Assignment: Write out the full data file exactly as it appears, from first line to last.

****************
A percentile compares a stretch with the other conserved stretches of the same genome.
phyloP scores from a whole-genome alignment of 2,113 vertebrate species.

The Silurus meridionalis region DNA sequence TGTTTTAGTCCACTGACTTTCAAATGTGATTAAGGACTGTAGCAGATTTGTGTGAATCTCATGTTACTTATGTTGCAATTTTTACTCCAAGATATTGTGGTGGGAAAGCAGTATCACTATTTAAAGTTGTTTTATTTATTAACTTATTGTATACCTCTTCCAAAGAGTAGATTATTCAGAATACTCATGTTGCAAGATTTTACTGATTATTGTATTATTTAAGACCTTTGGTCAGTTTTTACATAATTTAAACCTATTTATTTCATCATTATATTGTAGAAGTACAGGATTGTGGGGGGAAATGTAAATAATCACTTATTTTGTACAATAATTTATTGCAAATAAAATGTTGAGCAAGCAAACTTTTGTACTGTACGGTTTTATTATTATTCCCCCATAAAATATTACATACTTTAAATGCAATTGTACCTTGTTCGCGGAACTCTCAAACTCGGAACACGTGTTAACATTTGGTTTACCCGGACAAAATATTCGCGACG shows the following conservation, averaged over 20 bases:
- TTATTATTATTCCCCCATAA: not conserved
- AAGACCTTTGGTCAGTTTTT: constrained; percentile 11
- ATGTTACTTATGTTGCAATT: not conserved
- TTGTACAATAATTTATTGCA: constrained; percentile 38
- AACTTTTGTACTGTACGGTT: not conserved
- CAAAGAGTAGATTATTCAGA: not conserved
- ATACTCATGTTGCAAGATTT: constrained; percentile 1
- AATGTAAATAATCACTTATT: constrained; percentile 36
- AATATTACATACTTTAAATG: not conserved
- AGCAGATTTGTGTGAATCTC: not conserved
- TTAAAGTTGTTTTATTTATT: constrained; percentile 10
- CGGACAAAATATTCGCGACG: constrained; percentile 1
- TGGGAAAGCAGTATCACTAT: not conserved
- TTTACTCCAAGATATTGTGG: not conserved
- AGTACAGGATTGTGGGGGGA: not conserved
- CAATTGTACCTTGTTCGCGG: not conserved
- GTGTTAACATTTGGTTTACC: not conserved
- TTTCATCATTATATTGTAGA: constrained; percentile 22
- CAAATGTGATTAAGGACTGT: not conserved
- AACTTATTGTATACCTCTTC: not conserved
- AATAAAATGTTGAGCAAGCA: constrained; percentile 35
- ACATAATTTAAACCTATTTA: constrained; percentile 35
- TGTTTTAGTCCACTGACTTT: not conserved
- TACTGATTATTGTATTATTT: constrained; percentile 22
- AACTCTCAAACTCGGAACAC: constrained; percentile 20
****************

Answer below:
A percentile compares a stretch with the other conserved stretches of the same genome.
phyloP scores from a whole-genome alignment of 2,113 vertebrate species.

The Silurus meridionalis region DNA sequence TGTTTTAGTCCACTGACTTTCAAATGTGATTAAGGACTGTAGCAGATTTGTGTGAATCTCATGTTACTTATGTTGCAATTTTTACTCCAAGATATTGTGGTGGGAAAGCAGTATCACTATTTAAAGTTGTTTTATTTATTAACTTATTGTATACCTCTTCCAAAGAGTAGATTATTCAGAATACTCATGTTGCAAGATTTTACTGATTATTGTATTATTTAAGACCTTTGGTCAGTTTTTACATAATTTAAACCTATTTATTTCATCATTATATTGTAGAAGTACAGGATTGTGGGGGGAAATGTAAATAATCACTTATTTTGTACAATAATTTATTGCAAATAAAATGTTGAGCAAGCAAACTTTTGTACTGTACGGTTTTATTATTATTCCCCCATAAAATATTACATACTTTAAATGCAATTGTACCTTGTTCGCGGAACTCTCAAACTCGGAACACGTGTTAACATTTGGTTTACCCGGACAAAATATTCGCGACG shows the following conservation, averaged over 20 bases:
- TTATTATTATTCCCCCATAA: not conserved
- AAGACCTTTGGTCAGTTTTT: constrained; percentile 11
- ATGTTACTTATGTTGCAATT: not conserved
- TTGTACAATAATTTATTGCA: constrained; percentile 38
- AACTTTTGTACTGTACGGTT: not conserved
- CAAAGAGTAGATTATTCAGA: not conserved
- ATACTCATGTTGCAAGATTT: constrained; percentile 1
- AATGTAAATAATCACTTATT: constrained; percentile 36
- AATATTACATACTTTAAATG: not conserved
- AGCAGATTTGTGTGAATCTC: not conserved
- TTAAAGTTGTTTTATTTATT: constrained; percentile 10
- CGGACAAAATATTCGCGACG: constrained; percentile 1
- TGGGAAAGCAGTATCACTAT: not conserved
- TTTACTCCAAGATATTGTGG: not conserved
- AGTACAGGATTGTGGGGGGA: not conserved
- CAATTGTACCTTGTTCGCGG: not conserved
- GTGTTAACATTTGGTTTACC: not conserved
- TTTCATCATTATATTGTAGA: constrained; percentile 22
- CAAATGTGATTAAGGACTGT: not conserved
- AACTTATTGTATACCTCTTC: not conserved
- AATAAAATGTTGAGCAAGCA: constrained; percentile 35
- ACATAATTTAAACCTATTTA: constrained; percentile 35
- TGTTTTAGTCCACTGACTTT: not conserved
- TACTGATTATTGTATTATTT: constrained; percentile 22
- AACTCTCAAACTCGGAACAC: constrained; percentile 20